On June 28, 2016, the SEC proposed a new rule applicable to private equity funds that are Registered Investment Advisors. The proposed rule would require these private equity funds to adopt and implement written business continuity and transition plans. The full text of the rule proposal is available at https://www.sec.gov/rules/proposed/2016/ia-4439.pdf.
The purpose of the rule is to ensure that private equity funds are addressing operational and other risks that could result from a significant disruption in their operations or in the operations of their key vendors. In so doing, the SEC is seeking to protect fund investors from being placed at risk as a result of the fund’s inability to provide advisory services.
A fund’s ability to service its investors may be compromised by many events, including, but not limited to, natural disasters, acts of terrorism, cyber-attacks, equipment or system failures, or unexpected loss of a service provider, facilities, or key personnel. While noting that many registered investment advisors have established plans and protocols in place to deal with risks to operational continuity, the SEC observed that such preparedness is not universal.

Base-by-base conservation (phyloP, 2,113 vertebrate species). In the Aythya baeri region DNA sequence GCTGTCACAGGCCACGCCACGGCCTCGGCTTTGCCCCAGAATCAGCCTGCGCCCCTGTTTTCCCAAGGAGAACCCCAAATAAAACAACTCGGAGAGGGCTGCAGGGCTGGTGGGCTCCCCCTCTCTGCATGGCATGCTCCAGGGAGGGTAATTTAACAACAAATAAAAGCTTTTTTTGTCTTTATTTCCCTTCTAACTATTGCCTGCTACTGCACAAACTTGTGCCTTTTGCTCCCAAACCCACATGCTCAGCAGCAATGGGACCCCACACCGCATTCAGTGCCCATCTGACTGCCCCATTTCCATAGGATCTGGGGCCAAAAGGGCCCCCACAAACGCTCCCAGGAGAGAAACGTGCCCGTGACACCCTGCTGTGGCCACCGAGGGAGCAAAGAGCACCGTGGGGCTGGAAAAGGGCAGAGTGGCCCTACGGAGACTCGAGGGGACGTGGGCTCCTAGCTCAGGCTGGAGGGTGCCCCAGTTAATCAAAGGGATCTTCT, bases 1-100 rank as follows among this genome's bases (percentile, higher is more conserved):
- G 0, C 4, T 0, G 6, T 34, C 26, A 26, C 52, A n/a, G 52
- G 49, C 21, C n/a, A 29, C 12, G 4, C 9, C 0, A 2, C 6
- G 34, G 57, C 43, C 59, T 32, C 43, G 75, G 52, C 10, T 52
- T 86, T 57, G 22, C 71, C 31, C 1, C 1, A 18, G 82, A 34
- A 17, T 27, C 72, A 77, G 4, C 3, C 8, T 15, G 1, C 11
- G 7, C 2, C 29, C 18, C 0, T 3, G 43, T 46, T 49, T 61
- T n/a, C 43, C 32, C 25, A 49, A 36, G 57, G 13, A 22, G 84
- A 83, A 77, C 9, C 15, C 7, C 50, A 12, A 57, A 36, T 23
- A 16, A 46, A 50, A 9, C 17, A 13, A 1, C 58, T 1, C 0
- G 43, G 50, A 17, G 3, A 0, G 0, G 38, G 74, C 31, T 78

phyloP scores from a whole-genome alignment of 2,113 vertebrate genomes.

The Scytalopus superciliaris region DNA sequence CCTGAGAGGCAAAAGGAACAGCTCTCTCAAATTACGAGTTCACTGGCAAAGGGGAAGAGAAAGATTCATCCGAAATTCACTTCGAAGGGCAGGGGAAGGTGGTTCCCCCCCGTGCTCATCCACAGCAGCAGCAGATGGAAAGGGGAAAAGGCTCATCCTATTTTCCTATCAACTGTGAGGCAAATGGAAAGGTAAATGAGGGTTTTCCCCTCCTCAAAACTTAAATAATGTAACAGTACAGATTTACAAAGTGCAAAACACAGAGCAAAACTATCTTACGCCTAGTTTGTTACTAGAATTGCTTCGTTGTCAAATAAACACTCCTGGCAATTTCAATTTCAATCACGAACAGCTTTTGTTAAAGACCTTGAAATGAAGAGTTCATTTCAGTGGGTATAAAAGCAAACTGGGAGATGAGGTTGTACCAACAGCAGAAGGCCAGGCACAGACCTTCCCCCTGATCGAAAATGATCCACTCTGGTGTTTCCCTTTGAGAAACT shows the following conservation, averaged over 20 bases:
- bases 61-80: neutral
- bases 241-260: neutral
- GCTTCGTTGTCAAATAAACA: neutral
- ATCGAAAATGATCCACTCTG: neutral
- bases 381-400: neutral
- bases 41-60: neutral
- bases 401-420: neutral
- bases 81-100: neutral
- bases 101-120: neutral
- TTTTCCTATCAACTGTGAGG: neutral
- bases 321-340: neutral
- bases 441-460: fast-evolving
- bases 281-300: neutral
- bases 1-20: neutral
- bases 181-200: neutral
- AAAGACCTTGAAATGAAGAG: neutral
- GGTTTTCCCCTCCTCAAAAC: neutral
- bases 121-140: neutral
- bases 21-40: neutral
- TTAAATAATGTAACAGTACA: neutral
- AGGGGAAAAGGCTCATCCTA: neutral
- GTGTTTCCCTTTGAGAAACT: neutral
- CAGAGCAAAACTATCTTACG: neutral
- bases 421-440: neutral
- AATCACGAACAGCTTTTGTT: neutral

The rule proposed by the SEC would require funds who are registered investment advisors to adopt and implement a plan which includes policies and procedures that address the following:
- maintenance of critical operations and systems, and the protection, backup, and recovery of data;
- pre-arranged alternate physical location(s) of the fund’s offices and/or employees;
- communications with clients, employees, service providers, and regulators;
- identification and assessment of third-party services critical to the operation of the fund; and
- plan of transition that accounts for the possible winding down of the fund’s business or the transition of the fund’s business to others in the event the fund is unable to continue providing its services.
The comment period will be 60 days after publication of the rule in the Federal Register.
Funds should consider evaluating their existing disaster recovery plans for compliance with this new rule, making necessary updates and implementing a procedure to conduct audits of the recovery plans of key vendors.